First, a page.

On Rick Santorum's decision to suspend his campaign, a few pertinent points from our polling:
Santorum's move reflects his diving poll numbers within the GOP. In our latest ABC/Post poll, out this morning, Republicans and Republican-leaning independents preferred Mitt Romney over Santorum for the nomination by 42-22 percent. That 20-point gap in Romney's favor had widened from a mere 2 points, 31-29 percent, a month ago.
Half of Santorum's supporters go to Romney. Our poll had it 42-22-17-10, Romney-Santorum-Paul-Gingrich. When we reallocate using Santorum's voters' second choice, Romney gains 11 points, Gingrich 7, Paul just 3. New standings: Romney 53 percent, Paul 20, Gingrich 17.
In the primaries, Santorum never could effectively break out of his very conservative, highly religious base. Four examples:
Across all primaries for which we have exit poll data, among evangelicals, 52 percent of the electorate, Santorum beat Romney by a scant 3 points. But among non-evangelicals Romney beat Santorum by 29.
Santorum came within 6 points of Romney among very conservative voters, about a third of the electorate. But Santorum lost the other two-thirds to Romney - somewhat conservatives, moderates, the few liberals - by a far wider 22 points.
Among voters who were focused "a great deal" on a candidate who shares their religious beliefs, Santorum beat Romney by 26 points. But among all others - 70 percent of GOP voters overall - Romney beat Santorum by 17.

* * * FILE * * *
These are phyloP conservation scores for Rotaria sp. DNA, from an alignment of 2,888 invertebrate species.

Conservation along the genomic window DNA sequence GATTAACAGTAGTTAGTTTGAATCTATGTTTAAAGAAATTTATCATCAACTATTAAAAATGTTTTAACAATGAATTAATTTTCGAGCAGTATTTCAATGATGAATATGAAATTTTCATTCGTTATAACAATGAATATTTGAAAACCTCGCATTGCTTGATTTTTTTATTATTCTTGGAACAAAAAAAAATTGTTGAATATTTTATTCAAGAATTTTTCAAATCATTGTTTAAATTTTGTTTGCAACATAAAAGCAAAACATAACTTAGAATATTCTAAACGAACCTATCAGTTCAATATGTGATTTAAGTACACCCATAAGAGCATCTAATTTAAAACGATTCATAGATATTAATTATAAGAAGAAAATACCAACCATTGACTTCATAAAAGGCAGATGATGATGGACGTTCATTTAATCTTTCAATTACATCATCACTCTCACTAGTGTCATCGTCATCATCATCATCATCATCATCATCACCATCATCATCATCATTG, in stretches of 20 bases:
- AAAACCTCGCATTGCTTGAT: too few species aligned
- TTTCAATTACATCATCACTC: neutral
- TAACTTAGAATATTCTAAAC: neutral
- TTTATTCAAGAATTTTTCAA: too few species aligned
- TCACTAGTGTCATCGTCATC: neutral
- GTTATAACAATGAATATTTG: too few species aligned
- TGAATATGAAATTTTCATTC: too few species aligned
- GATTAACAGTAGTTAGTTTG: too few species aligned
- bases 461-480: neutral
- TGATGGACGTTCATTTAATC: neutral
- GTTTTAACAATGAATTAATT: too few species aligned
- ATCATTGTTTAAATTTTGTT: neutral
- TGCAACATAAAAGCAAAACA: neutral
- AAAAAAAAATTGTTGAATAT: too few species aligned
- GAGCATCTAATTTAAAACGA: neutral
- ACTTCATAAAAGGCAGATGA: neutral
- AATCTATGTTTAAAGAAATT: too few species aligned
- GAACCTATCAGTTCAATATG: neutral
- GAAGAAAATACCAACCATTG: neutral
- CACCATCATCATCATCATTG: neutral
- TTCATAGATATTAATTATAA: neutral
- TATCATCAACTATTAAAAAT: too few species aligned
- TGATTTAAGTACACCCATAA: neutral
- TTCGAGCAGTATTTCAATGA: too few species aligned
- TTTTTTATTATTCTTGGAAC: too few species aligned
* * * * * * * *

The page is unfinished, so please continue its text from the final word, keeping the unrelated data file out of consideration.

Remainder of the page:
Among voters who said abortion should be illegal in all cases, Santorum beat Romney by 13 points. Among all others, though, Romney finished ahead of Santorum by 18 points - and, again, they were the far larger share, accounting for 76 percent of GOP primary voters.
For all this, back to our latest ABC/Post poll, while leaned Republicans preferred Romney over Santorum by a vast 36 points to handle the economy, they divided essentially evenly on which of the two would best handle social issues such as gay marriage and abortion - Santorum, 29 percent, Romney 27. That marks the ideological shortfall that's troubled Romney all year - but also underscores that, for Santorum, strongly conservative credentials never were quite enough.